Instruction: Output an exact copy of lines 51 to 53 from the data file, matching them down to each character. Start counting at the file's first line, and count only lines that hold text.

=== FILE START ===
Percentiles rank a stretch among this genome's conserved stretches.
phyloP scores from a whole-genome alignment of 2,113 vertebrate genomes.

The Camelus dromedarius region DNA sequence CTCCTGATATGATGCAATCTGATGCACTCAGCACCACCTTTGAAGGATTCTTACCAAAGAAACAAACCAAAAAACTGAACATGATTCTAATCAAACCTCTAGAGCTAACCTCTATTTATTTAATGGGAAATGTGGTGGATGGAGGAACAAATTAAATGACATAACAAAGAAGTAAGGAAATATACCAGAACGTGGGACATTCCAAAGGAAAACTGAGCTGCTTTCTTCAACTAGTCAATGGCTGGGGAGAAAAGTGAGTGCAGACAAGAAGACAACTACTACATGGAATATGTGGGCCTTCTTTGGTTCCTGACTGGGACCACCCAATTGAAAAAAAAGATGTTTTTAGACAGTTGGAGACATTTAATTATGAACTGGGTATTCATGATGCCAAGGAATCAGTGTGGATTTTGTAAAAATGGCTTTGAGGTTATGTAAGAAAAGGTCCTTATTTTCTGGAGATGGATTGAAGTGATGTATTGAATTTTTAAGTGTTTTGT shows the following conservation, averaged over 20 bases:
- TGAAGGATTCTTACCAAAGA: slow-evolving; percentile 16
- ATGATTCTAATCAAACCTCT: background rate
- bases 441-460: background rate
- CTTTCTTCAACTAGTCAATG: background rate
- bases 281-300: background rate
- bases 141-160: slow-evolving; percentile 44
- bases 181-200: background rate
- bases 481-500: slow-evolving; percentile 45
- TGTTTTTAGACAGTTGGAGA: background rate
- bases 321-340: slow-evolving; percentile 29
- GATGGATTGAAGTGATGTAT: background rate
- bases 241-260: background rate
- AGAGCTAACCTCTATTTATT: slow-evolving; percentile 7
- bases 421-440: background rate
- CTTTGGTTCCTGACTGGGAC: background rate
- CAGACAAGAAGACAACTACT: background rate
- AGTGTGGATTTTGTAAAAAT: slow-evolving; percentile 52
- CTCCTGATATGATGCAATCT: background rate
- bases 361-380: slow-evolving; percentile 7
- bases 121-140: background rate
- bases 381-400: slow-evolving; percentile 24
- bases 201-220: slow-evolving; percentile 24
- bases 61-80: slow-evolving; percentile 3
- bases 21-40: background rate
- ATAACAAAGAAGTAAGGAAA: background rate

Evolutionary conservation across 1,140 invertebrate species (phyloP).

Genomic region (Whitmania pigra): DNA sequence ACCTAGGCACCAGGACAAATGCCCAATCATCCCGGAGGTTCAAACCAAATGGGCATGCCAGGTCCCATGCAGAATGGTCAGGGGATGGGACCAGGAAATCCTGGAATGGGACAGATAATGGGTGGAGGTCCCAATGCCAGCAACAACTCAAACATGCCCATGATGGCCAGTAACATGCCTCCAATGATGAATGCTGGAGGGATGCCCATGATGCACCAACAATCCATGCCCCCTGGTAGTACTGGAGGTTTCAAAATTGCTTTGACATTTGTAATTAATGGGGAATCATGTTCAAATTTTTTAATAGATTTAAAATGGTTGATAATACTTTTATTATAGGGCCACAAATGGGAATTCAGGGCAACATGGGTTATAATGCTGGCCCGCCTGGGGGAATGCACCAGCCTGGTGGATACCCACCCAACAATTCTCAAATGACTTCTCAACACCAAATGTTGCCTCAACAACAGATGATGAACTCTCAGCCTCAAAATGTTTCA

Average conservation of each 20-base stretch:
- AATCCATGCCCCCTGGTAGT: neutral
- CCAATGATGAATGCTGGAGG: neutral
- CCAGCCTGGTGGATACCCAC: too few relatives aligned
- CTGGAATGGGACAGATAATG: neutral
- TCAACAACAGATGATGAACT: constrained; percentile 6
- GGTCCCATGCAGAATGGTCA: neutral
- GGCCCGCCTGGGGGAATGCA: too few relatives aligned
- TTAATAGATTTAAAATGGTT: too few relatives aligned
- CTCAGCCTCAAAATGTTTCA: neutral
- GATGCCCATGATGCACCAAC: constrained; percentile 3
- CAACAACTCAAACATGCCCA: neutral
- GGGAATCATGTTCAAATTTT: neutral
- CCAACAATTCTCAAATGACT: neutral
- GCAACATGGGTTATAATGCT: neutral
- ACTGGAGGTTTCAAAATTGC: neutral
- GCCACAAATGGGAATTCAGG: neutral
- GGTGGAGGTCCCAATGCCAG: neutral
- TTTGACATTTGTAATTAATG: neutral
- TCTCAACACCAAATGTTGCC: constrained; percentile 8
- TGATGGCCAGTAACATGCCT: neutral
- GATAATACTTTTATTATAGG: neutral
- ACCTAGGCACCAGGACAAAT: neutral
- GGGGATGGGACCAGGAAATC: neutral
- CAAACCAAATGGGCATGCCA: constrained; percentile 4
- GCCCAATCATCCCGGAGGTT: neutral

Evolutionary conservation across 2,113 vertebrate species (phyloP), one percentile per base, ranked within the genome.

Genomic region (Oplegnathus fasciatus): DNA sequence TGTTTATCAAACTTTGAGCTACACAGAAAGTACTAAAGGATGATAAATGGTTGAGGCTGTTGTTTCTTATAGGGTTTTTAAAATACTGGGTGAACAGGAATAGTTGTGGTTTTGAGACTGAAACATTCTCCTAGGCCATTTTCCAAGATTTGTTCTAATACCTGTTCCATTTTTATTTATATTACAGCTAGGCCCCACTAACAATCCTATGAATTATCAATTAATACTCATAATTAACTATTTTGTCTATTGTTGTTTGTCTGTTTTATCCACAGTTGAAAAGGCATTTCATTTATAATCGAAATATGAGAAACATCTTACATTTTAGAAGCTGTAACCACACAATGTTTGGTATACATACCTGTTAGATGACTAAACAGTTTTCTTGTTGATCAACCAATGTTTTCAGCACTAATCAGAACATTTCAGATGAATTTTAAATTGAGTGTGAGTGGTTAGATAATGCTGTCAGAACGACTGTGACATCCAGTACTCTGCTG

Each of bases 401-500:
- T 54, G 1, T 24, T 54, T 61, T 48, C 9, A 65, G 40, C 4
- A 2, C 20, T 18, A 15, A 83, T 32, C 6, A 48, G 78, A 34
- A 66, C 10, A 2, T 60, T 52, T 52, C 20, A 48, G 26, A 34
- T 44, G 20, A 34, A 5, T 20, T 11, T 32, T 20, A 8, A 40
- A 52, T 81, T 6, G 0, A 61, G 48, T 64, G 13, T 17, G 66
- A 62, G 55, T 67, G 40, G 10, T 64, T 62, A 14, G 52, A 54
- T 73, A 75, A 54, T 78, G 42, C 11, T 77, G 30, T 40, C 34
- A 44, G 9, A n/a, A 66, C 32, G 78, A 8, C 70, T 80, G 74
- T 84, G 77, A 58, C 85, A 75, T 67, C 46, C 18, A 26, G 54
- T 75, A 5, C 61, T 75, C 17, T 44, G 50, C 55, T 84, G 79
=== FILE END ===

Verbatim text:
- TGATGGCCAGTAACATGCCT: neutral
- GATAATACTTTTATTATAGG: neutral
- ACCTAGGCACCAGGACAAAT: neutral